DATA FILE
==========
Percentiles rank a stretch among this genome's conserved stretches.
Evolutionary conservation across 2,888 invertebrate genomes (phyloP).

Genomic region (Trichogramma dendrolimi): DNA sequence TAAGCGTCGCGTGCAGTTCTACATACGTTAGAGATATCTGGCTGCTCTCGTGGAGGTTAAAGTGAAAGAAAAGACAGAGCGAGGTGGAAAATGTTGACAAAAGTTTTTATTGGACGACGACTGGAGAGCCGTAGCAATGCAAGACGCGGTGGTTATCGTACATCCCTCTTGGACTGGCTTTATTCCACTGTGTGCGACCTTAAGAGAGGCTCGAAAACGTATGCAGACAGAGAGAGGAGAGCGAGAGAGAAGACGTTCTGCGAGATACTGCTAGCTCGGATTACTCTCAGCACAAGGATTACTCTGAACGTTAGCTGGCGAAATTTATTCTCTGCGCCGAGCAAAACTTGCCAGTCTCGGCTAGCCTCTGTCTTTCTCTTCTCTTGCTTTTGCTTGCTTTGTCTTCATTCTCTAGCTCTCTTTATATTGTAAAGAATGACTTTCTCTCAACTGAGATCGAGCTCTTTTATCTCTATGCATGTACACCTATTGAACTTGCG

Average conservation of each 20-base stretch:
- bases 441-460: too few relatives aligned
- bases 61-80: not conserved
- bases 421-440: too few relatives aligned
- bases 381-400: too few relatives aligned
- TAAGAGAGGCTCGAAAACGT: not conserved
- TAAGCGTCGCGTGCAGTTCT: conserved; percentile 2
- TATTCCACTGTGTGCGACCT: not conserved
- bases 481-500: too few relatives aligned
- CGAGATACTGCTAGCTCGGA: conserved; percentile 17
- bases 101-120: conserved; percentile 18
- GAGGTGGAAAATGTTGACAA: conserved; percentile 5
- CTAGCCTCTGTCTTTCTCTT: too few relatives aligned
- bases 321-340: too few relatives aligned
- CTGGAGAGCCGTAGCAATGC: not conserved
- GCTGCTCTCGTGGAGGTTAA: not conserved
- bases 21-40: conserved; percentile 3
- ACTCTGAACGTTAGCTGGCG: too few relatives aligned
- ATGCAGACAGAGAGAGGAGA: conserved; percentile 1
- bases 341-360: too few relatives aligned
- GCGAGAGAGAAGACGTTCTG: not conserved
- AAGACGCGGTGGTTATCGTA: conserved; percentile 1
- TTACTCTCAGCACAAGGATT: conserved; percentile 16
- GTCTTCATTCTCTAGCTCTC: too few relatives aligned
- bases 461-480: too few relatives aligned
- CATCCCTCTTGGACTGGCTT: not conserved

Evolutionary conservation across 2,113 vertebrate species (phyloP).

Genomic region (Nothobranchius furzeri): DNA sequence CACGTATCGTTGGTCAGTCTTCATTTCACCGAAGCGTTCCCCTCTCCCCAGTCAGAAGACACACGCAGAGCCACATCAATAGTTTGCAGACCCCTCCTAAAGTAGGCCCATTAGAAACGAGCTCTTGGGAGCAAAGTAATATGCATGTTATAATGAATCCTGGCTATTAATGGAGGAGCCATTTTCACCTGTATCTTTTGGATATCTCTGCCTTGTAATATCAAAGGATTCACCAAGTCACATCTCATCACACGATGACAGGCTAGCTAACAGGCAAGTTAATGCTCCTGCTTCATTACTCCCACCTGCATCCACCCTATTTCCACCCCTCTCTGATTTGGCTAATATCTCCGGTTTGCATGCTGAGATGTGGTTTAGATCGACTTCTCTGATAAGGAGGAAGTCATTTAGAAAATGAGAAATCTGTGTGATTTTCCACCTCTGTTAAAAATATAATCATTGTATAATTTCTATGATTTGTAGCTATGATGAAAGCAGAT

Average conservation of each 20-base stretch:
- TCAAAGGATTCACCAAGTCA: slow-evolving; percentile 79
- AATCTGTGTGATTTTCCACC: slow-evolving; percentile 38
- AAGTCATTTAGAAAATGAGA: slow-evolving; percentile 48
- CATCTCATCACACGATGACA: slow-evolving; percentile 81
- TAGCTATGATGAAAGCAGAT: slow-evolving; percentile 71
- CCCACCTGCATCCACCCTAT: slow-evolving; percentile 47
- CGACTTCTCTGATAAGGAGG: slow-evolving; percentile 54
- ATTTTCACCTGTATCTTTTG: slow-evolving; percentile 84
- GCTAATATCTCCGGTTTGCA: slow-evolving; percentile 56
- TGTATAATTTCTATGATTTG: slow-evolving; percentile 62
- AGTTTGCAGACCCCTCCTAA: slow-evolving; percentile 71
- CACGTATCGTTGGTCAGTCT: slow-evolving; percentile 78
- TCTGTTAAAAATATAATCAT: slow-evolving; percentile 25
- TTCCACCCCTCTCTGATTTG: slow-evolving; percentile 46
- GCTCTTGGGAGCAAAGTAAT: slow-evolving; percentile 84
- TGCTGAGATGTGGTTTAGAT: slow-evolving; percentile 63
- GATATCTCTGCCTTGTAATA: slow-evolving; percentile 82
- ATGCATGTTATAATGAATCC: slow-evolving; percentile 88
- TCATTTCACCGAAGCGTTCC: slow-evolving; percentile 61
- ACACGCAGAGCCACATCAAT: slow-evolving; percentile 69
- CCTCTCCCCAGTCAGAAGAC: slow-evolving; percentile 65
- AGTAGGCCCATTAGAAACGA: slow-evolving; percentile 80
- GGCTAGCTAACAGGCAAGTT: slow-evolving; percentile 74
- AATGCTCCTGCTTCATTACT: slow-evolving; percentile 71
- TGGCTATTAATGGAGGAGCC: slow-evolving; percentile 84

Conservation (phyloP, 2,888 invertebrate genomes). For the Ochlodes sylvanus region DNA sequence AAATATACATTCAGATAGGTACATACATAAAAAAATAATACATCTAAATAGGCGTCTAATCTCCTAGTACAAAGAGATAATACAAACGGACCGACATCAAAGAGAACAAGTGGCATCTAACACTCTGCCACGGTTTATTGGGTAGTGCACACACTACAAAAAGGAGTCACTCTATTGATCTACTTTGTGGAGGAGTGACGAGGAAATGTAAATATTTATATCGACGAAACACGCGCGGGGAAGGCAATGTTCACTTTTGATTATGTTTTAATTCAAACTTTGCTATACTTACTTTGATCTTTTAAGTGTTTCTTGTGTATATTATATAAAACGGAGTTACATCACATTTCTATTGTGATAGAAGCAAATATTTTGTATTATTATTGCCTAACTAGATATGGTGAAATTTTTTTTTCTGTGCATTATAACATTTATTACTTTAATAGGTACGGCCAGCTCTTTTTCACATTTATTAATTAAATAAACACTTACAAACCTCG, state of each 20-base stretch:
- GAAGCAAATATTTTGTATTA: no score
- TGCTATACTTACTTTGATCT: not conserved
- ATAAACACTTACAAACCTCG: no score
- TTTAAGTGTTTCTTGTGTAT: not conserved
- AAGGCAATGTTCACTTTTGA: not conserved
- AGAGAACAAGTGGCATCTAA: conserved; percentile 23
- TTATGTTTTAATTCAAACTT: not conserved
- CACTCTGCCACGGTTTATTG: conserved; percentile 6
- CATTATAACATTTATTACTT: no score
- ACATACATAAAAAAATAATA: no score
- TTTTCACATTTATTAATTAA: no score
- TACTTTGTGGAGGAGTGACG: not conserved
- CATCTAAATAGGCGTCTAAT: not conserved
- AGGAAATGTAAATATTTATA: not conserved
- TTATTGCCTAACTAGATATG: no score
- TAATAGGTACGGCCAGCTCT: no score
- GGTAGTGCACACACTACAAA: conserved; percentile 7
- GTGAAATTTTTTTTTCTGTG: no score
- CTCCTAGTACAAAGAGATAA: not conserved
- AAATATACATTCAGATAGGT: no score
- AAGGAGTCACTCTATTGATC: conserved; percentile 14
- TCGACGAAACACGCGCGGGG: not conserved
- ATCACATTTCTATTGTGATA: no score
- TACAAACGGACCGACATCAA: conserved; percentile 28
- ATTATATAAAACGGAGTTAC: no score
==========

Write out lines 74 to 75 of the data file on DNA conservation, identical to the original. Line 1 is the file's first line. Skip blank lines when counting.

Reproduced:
- TAATAGGTACGGCCAGCTCT: no score
- GGTAGTGCACACACTACAAA: conserved; percentile 7